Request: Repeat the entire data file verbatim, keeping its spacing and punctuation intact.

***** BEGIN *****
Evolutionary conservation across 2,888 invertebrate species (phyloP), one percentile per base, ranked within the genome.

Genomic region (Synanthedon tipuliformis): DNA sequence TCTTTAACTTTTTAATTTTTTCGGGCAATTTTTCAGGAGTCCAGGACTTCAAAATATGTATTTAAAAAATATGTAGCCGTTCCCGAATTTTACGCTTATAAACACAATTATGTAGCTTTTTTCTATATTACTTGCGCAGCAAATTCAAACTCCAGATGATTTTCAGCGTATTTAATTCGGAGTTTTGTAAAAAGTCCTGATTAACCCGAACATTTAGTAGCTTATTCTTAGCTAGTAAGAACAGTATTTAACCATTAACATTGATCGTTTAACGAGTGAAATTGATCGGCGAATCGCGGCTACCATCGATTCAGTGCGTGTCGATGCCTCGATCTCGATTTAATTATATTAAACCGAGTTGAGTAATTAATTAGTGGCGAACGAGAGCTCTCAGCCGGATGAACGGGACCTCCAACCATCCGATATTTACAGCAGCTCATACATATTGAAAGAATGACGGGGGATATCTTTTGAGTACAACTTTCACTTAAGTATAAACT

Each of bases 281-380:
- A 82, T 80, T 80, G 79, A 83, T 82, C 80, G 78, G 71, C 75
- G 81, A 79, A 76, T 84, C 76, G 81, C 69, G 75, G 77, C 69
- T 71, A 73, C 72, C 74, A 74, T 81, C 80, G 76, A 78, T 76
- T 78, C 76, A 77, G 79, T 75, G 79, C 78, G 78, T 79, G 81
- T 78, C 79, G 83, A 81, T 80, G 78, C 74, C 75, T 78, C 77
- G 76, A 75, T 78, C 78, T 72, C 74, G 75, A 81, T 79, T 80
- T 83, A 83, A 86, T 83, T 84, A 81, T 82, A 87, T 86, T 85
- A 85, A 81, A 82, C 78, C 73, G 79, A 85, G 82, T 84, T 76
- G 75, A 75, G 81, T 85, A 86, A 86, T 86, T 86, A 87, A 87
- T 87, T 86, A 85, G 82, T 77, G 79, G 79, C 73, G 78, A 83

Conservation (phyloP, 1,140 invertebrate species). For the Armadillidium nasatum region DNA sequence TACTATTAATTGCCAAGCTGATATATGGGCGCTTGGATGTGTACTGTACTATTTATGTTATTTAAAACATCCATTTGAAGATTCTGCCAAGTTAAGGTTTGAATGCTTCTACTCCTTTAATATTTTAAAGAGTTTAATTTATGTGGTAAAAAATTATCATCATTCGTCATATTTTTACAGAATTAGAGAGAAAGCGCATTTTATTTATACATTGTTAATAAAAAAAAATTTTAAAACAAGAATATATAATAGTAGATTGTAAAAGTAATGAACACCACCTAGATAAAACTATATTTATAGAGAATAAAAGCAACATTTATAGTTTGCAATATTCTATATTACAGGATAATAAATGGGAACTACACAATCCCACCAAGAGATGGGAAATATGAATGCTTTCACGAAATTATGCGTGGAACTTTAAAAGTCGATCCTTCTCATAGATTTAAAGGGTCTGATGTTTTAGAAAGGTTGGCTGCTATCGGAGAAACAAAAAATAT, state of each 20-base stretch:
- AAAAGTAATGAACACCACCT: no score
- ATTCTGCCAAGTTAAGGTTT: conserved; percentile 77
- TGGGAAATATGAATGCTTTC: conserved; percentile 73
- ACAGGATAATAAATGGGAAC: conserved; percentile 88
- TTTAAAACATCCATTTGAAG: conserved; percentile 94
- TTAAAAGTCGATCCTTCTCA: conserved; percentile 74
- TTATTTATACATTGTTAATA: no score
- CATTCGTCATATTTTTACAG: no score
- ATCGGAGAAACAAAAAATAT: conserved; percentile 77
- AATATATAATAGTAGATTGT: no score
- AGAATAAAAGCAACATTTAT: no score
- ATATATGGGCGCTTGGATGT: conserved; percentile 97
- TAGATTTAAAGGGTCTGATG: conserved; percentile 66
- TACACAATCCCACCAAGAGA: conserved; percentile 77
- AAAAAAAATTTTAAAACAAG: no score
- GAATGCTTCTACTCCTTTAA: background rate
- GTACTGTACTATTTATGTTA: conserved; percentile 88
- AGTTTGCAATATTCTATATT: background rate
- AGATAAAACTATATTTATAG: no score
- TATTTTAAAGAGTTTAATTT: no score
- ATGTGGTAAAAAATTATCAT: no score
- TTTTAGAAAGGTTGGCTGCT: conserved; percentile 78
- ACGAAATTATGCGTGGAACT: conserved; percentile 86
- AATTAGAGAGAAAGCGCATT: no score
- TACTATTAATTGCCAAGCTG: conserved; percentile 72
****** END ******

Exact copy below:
Evolutionary conservation across 2,888 invertebrate species (phyloP), one percentile per base, ranked within the genome.

Genomic region (Synanthedon tipuliformis): DNA sequence TCTTTAACTTTTTAATTTTTTCGGGCAATTTTTCAGGAGTCCAGGACTTCAAAATATGTATTTAAAAAATATGTAGCCGTTCCCGAATTTTACGCTTATAAACACAATTATGTAGCTTTTTTCTATATTACTTGCGCAGCAAATTCAAACTCCAGATGATTTTCAGCGTATTTAATTCGGAGTTTTGTAAAAAGTCCTGATTAACCCGAACATTTAGTAGCTTATTCTTAGCTAGTAAGAACAGTATTTAACCATTAACATTGATCGTTTAACGAGTGAAATTGATCGGCGAATCGCGGCTACCATCGATTCAGTGCGTGTCGATGCCTCGATCTCGATTTAATTATATTAAACCGAGTTGAGTAATTAATTAGTGGCGAACGAGAGCTCTCAGCCGGATGAACGGGACCTCCAACCATCCGATATTTACAGCAGCTCATACATATTGAAAGAATGACGGGGGATATCTTTTGAGTACAACTTTCACTTAAGTATAAACT

Each of bases 281-380:
- A 82, T 80, T 80, G 79, A 83, T 82, C 80, G 78, G 71, C 75
- G 81, A 79, A 76, T 84, C 76, G 81, C 69, G 75, G 77, C 69
- T 71, A 73, C 72, C 74, A 74, T 81, C 80, G 76, A 78, T 76
- T 78, C 76, A 77, G 79, T 75, G 79, C 78, G 78, T 79, G 81
- T 78, C 79, G 83, A 81, T 80, G 78, C 74, C 75, T 78, C 77
- G 76, A 75, T 78, C 78, T 72, C 74, G 75, A 81, T 79, T 80
- T 83, A 83, A 86, T 83, T 84, A 81, T 82, A 87, T 86, T 85
- A 85, A 81, A 82, C 78, C 73, G 79, A 85, G 82, T 84, T 76
- G 75, A 75, G 81, T 85, A 86, A 86, T 86, T 86, A 87, A 87
- T 87, T 86, A 85, G 82, T 77, G 79, G 79, C 73, G 78, A 83

Conservation (phyloP, 1,140 invertebrate species). For the Armadillidium nasatum region DNA sequence TACTATTAATTGCCAAGCTGATATATGGGCGCTTGGATGTGTACTGTACTATTTATGTTATTTAAAACATCCATTTGAAGATTCTGCCAAGTTAAGGTTTGAATGCTTCTACTCCTTTAATATTTTAAAGAGTTTAATTTATGTGGTAAAAAATTATCATCATTCGTCATATTTTTACAGAATTAGAGAGAAAGCGCATTTTATTTATACATTGTTAATAAAAAAAAATTTTAAAACAAGAATATATAATAGTAGATTGTAAAAGTAATGAACACCACCTAGATAAAACTATATTTATAGAGAATAAAAGCAACATTTATAGTTTGCAATATTCTATATTACAGGATAATAAATGGGAACTACACAATCCCACCAAGAGATGGGAAATATGAATGCTTTCACGAAATTATGCGTGGAACTTTAAAAGTCGATCCTTCTCATAGATTTAAAGGGTCTGATGTTTTAGAAAGGTTGGCTGCTATCGGAGAAACAAAAAATAT, state of each 20-base stretch:
- AAAAGTAATGAACACCACCT: no score
- ATTCTGCCAAGTTAAGGTTT: conserved; percentile 77
- TGGGAAATATGAATGCTTTC: conserved; percentile 73
- ACAGGATAATAAATGGGAAC: conserved; percentile 88
- TTTAAAACATCCATTTGAAG: conserved; percentile 94
- TTAAAAGTCGATCCTTCTCA: conserved; percentile 74
- TTATTTATACATTGTTAATA: no score
- CATTCGTCATATTTTTACAG: no score
- ATCGGAGAAACAAAAAATAT: conserved; percentile 77
- AATATATAATAGTAGATTGT: no score
- AGAATAAAAGCAACATTTAT: no score
- ATATATGGGCGCTTGGATGT: conserved; percentile 97
- TAGATTTAAAGGGTCTGATG: conserved; percentile 66
- TACACAATCCCACCAAGAGA: conserved; percentile 77
- AAAAAAAATTTTAAAACAAG: no score
- GAATGCTTCTACTCCTTTAA: background rate
- GTACTGTACTATTTATGTTA: conserved; percentile 88
- AGTTTGCAATATTCTATATT: background rate
- AGATAAAACTATATTTATAG: no score
- TATTTTAAAGAGTTTAATTT: no score
- ATGTGGTAAAAAATTATCAT: no score
- TTTTAGAAAGGTTGGCTGCT: conserved; percentile 78
- ACGAAATTATGCGTGGAACT: conserved; percentile 86
- AATTAGAGAGAAAGCGCATT: no score
- TACTATTAATTGCCAAGCTG: conserved; percentile 72